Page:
The Jaycee Lee Dugard Case – Why We Must Overcome Mental Health Stigma

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The case of Jaycee Dugard being kidnapped by a sociopath, Phillip Garrido, at the age of 11 and held for 18 years, is why we need the help of mental health professionals. Furthermore, counseling will need to be extended to all members of Dugard’s family, especially her 2 daughters. It is unfortunate, however, that seeking mental health counseling carries a stigma for many. In fact, Human Resource Administrators report that out of all employer sponsored health plans, mental health benefits are the most underutilized.

Employees and others fear job loss, social isolation, fear of being judged, and being looked upon as weak, as a result of seeking mental health counseling. In addition, an estimated 50 million Americans need this kind of therapy at some point in their lives, yet only one-fourth actually receive mental health and other services. The truth is, receiving counseling and other services can be priceless when helping people cope with traumatic events.

Of course, what the Dugard family is experiencing will require more extensive counseling than what the average person would need. Also, without therapy, it is doubtful the Dugard family can move forward from the abuse. The woman, Jaycee, has lived a life void of normal development, endured sexual assault for years by her captor and bore 2 children under inhuman conditions; no doubt she will have lifelong issues. Then, there are the children. They will have to acknowledge that the only father they’ve known and loved is a deranged man who kidnapped their mother and assaulted her for years. Upon entering school, for the first time, one can only hope that society will be kind and patient to her children as everyone will know their story.

Moreover, we cannot overlook the delicate situation of the grandparents. Jaycee’s parents will need to find a way to do what grandparents do best; love their grandchildren. Coupled with reconnecting with their daughter and trying to comfort her, they must also accept grandchildren who were born out of such vile circumstances. With the help of regular family counseling, family harmony may be achieved. Consequently, if there are other victims of the Garridos, their families will also need therapy sessions.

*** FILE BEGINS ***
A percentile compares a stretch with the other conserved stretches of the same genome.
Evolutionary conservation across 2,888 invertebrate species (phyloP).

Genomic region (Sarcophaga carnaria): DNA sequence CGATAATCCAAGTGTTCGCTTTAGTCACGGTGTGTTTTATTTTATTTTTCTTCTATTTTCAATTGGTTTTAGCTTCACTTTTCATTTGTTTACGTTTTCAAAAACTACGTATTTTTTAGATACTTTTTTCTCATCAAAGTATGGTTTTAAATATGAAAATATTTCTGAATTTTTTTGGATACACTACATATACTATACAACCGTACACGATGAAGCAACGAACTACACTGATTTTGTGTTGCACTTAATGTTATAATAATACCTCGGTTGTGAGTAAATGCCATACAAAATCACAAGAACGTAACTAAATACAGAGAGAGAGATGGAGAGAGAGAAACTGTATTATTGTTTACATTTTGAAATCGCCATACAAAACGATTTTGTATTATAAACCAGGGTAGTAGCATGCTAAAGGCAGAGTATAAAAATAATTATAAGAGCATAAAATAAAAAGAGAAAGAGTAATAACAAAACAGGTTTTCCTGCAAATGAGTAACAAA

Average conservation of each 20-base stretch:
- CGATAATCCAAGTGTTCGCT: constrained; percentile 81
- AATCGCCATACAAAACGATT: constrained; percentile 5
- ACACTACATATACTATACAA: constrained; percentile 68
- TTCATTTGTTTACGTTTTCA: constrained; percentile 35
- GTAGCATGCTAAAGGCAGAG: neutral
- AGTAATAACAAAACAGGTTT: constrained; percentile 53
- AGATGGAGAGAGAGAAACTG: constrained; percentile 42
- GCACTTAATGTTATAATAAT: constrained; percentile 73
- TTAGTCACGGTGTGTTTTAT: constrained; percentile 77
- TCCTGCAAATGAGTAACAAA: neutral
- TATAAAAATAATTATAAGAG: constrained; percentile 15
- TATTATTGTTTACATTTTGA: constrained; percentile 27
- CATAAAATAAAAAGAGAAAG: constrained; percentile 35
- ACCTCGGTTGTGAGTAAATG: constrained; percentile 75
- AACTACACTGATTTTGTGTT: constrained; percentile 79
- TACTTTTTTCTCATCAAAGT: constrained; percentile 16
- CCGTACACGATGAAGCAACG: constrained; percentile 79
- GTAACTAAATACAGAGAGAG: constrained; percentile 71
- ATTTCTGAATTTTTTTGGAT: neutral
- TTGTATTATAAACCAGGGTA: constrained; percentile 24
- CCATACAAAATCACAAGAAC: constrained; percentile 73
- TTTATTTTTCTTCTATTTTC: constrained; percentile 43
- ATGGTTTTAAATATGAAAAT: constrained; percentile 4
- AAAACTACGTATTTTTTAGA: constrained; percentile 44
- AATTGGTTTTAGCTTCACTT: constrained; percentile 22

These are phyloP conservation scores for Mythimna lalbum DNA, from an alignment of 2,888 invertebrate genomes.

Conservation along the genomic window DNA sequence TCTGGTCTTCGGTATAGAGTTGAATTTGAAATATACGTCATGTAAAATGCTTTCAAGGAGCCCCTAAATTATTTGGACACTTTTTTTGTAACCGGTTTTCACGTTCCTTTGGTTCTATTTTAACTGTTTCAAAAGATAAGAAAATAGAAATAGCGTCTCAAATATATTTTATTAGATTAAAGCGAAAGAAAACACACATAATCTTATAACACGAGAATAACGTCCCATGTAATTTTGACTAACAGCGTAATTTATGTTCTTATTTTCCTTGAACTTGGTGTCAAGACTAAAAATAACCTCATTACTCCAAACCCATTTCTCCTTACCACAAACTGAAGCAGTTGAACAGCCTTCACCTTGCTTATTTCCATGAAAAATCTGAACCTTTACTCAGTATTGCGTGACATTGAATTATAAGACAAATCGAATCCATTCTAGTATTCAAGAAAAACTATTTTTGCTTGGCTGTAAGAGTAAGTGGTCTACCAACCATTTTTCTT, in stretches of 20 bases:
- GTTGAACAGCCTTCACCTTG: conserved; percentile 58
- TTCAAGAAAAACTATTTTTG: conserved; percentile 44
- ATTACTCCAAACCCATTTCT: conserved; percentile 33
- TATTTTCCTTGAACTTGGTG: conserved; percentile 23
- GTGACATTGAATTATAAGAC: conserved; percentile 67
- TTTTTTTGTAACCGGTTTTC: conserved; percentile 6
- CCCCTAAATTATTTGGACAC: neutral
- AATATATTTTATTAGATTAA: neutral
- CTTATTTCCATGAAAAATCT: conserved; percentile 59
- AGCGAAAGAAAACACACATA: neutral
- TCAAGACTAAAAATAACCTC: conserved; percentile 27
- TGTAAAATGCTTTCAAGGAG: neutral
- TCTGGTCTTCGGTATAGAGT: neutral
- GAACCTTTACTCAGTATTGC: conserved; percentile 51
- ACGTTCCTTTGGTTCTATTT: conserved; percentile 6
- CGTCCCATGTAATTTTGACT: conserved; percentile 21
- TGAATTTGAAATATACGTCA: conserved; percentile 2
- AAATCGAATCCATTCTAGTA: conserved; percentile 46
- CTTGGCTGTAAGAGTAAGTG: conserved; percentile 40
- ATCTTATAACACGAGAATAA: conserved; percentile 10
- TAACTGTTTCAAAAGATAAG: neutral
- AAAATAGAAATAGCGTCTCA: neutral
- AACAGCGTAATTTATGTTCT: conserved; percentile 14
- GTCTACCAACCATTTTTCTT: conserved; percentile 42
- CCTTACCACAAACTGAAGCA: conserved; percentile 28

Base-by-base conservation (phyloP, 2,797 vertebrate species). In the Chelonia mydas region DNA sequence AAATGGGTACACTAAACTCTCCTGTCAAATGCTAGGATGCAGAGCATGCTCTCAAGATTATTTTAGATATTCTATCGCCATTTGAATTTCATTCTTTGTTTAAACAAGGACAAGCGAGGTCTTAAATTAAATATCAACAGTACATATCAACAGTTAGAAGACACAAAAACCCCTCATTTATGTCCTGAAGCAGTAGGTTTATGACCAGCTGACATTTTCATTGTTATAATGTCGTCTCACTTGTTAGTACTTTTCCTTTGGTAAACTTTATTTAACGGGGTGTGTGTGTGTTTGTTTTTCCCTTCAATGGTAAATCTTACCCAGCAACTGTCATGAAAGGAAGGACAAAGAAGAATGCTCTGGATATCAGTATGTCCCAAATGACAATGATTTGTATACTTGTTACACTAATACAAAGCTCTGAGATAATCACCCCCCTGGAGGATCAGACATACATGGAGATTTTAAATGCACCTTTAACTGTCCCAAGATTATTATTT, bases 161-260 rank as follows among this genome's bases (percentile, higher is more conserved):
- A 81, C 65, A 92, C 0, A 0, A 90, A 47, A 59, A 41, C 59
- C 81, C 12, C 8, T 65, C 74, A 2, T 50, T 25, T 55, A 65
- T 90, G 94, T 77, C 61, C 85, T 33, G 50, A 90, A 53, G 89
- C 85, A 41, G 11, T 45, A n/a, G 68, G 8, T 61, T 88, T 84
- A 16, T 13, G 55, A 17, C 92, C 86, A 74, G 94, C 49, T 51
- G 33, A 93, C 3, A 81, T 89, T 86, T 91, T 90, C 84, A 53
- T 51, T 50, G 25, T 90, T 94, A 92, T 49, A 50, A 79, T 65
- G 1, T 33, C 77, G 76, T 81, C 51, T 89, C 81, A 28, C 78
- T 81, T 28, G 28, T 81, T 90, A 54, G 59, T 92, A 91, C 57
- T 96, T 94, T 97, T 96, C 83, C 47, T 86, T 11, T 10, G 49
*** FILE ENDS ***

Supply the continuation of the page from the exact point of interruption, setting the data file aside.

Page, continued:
Whether or not there are other victims of the Garridos, there are certainly other victims of those convicted of psychotic criminal behavior. Today, in the United States, there are approximately 159,000 prison inmates who are classified with psychotic mental illnesses and approximately 99,000 on probation. From this, one can conclude that as many or more victims of these individuals are trying to put their lives back together; and many have done so with the assistance of mental health professionals. Others, though, are embarrassed or ashamed to ask for help. The misconception is that you have to be “crazy” or “unstable” to speak to a mental health counselor. This is far from true as many people live successful and happy lives while attending weekly counseling sessions.

Finally, with the help of skilled professionals, Jaycee Dugard and her family have a chance of surviving this tragedy. It is doubtful they are concerned about the ‘stigma” of receiving mental health counseling. Fortunately for them, and anyone who receives treatment, the odds are high that a positive outcome can be achieved. Receiving mental health care can help people function more productively, improve how they feel about themselves and contribute to society, which benefits us all.

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